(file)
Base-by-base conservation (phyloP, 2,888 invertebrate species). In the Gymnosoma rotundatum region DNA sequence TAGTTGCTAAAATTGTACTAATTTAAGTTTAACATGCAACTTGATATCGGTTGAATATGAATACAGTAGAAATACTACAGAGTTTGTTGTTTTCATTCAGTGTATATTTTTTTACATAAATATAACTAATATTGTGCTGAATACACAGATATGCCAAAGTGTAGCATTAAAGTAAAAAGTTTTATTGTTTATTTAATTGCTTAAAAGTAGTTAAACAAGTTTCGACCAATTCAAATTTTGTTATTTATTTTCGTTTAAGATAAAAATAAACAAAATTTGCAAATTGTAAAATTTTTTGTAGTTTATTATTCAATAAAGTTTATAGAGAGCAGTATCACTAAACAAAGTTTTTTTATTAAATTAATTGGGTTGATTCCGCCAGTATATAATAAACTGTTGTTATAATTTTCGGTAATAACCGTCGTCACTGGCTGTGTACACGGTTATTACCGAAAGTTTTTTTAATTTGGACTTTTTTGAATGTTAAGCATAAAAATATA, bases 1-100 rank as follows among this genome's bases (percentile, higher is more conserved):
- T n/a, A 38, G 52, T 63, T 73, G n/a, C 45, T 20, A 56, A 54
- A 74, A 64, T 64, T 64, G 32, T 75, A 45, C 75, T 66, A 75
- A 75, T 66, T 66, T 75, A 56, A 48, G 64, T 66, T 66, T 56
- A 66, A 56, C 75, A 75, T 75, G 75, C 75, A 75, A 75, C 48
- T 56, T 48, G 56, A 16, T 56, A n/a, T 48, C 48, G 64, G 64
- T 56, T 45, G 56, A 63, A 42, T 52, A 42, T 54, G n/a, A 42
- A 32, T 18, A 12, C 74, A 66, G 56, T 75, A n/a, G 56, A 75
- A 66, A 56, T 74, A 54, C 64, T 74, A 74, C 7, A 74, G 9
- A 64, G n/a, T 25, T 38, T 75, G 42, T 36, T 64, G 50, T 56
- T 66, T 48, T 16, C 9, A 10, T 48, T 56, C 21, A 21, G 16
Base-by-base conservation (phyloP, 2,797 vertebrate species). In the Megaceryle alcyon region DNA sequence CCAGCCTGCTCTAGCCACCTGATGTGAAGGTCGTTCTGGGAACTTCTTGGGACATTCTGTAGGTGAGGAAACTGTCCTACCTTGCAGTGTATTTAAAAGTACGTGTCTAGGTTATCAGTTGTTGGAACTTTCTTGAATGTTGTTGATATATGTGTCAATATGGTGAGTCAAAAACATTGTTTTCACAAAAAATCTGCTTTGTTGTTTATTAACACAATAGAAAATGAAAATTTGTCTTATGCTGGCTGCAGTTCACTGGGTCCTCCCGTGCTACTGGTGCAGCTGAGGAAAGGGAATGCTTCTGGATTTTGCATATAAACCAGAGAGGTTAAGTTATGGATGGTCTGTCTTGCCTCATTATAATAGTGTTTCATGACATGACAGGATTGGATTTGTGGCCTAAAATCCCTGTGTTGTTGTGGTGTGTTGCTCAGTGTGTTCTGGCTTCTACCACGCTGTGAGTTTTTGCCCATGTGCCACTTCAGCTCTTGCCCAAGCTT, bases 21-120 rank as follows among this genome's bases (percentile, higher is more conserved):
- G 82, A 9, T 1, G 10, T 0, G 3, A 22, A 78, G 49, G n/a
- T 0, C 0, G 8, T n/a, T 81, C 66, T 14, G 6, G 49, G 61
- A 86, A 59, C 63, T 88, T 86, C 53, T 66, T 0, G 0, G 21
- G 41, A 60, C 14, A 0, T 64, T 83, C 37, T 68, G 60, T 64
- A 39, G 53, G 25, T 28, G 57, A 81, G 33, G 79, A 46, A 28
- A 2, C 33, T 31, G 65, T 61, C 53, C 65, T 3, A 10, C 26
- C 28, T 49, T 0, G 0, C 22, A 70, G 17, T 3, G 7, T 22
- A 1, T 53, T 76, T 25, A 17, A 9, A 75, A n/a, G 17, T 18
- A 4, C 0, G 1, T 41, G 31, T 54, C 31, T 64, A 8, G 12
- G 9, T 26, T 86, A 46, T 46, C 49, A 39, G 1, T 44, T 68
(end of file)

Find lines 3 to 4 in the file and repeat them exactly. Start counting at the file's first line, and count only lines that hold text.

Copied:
- A 74, A 64, T 64, T 64, G 32, T 75, A 45, C 75, T 66, A 75
- A 75, T 66, T 66, T 75, A 56, A 48, G 64, T 66, T 66, T 56